is best known for preparing tax returns, but it's the firm's ailing mortgage business that's giving investors headaches.
Shares of the Kansas City, Mo.-based consumer services firm fell Wednesday after the company reported a $44.1 million loss in its first quarter ended July 31, due primarily to the poor performance of its mortgage division. At midday, the stock had dropped $4, or 7.8%, to $47.25.
July-quarter losses are common for H&R Block, which gets most of it tax preparation revenue in the period prior to the April 15 tax filing deadline. But the magnitude of this year's deficit surprised Wall Street, which had been banking on H&R Block's mortgage business to perform better than it did.
Wall Street analysts, according to Thomson First Call, had been expecting a loss of 5 cents a share in the quarter, not the 26-cents-a-share bloodletting H&R Block reported.
The company blamed the trouble in the mortgage business on rising interest rates, which it said reduced the profitability of its lending operation. Pretax income from the mortgage division fell 43% from a year ago to $93.5 million, which was not nearly enough to offset the $113 million pretax loss in the firm's tax business.
Rising rates created a problem for H&R Block as the spread between its own borrowing costs and the rate it charges borrowers got squeezed. Smaller margins reduce the profit H&R Block makes when it resells those loans in the secondary market. That's why revenue from the sale of mortgages declined 25% from a year ago to $137 million.
The company said it had expected some margin compression because there's a normal lag time in its ability to pass on higher rates to borrowers. But H&R Block executives confidently predicted that the mortgage business would improve in the second half of the fiscal year as it adjusts to a rising rate environment, and it stuck with its full-year earnings forecast of $4 to $4.25 a share.
"Our mortgage business is on track to meet our expectations for the year," said H&R Block Chairman and Chief Executive Mark Ernst.
Some on Wall Street aren't buying H&R Block's rosy scenario. Morgan Stanley analyst Chris Gutek said in a research note that H&R Block should get out of lending.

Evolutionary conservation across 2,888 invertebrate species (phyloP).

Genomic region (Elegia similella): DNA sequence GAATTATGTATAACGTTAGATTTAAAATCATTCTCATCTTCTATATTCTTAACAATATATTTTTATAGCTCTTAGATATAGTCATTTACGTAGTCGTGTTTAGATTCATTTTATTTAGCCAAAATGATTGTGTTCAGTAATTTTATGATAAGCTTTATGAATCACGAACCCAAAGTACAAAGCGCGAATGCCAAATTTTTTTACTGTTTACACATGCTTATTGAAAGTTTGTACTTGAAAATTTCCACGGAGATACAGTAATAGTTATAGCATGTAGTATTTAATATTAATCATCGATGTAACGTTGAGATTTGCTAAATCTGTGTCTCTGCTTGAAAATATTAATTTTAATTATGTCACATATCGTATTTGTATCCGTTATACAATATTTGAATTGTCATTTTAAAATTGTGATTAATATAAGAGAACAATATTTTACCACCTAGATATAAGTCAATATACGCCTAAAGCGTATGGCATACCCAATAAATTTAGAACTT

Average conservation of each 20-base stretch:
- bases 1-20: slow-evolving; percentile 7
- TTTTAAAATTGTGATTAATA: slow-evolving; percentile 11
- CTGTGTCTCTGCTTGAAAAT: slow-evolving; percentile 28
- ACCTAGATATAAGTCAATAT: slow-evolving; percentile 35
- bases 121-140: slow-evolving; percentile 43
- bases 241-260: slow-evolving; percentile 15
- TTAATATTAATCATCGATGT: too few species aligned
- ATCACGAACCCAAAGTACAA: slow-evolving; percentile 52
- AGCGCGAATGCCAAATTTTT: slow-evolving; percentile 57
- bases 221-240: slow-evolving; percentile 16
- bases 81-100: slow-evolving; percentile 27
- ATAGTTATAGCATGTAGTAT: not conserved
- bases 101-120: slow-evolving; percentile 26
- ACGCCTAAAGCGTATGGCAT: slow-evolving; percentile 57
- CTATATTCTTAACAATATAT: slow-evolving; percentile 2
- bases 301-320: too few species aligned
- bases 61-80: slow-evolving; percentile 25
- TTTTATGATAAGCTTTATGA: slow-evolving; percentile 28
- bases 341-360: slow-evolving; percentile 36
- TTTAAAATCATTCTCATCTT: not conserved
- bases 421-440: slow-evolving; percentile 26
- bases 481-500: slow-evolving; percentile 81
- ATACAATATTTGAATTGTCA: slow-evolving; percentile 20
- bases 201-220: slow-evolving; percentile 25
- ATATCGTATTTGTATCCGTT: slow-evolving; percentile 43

"The mortgage business is likely to add considerable volatility to Block's operating results and may be a cause of disappointment, given management's optimistic expectations," said Gutek, who promptly reduced his full-year earnings estimate by 10 cents to $3.86 a share.
An H&R Block spokesman could not be reached for comment on Gutek's report.
Volatility in mortgage earnings is one reason
, the consumer-services conglomerate, had been trying to find a buyer for its mortgage business. Cendant, which owns Avis, the Century 21 real estate business and Ramada Inn, among other properties, said it didn't consider mortgages one of its core businesses.
Selling the unit hasn't been easy. Earlier this month, Cendant announced that it was ending talks with the only potential buyer that had expressed an interest.
Fluctuations in interest rates also have caused havoc for
, one of the nation's biggest thrifts and top mortgage banks. Earlier this summer, WaMu reported disappointing second-quarter earnings and announced it was eliminating thousands of jobs because of the impact of rising rates on its mortgage division, which includes a large mortgage servicing operation. Critics have blamed much of WaMu's trouble on its failure to properly hedge its servicing portfolio against sharp spikes in interest rates.
Mortgage servicing, a business that involves the collection and processing of interest payments for another lender, tends to perform better in a rising rate environment because higher rates extend the life of the portfolio. Low interest rates prompt homeowners to either refinance their mortgages or pay them off early, and that decreases the portfolio's value.
At H&R Block, mortgage servicing is not as important as the revenue it generates from selling mortgages it issues, so it doesn't have the same hedging problems WaMu faces.
But in order for H&R Block to meet its optimistic full-year forecasts, it needs to be able to write mortgages bearing a higher interest rate without losing any market share to its bigger competitors in the industry. That's a formula some think H&R Block will have difficulty pulling off.
"We believe it will be challenging for Block to push price increases in the face of increasing competition in the nonprime segment of the mortgage industry," said Gutek.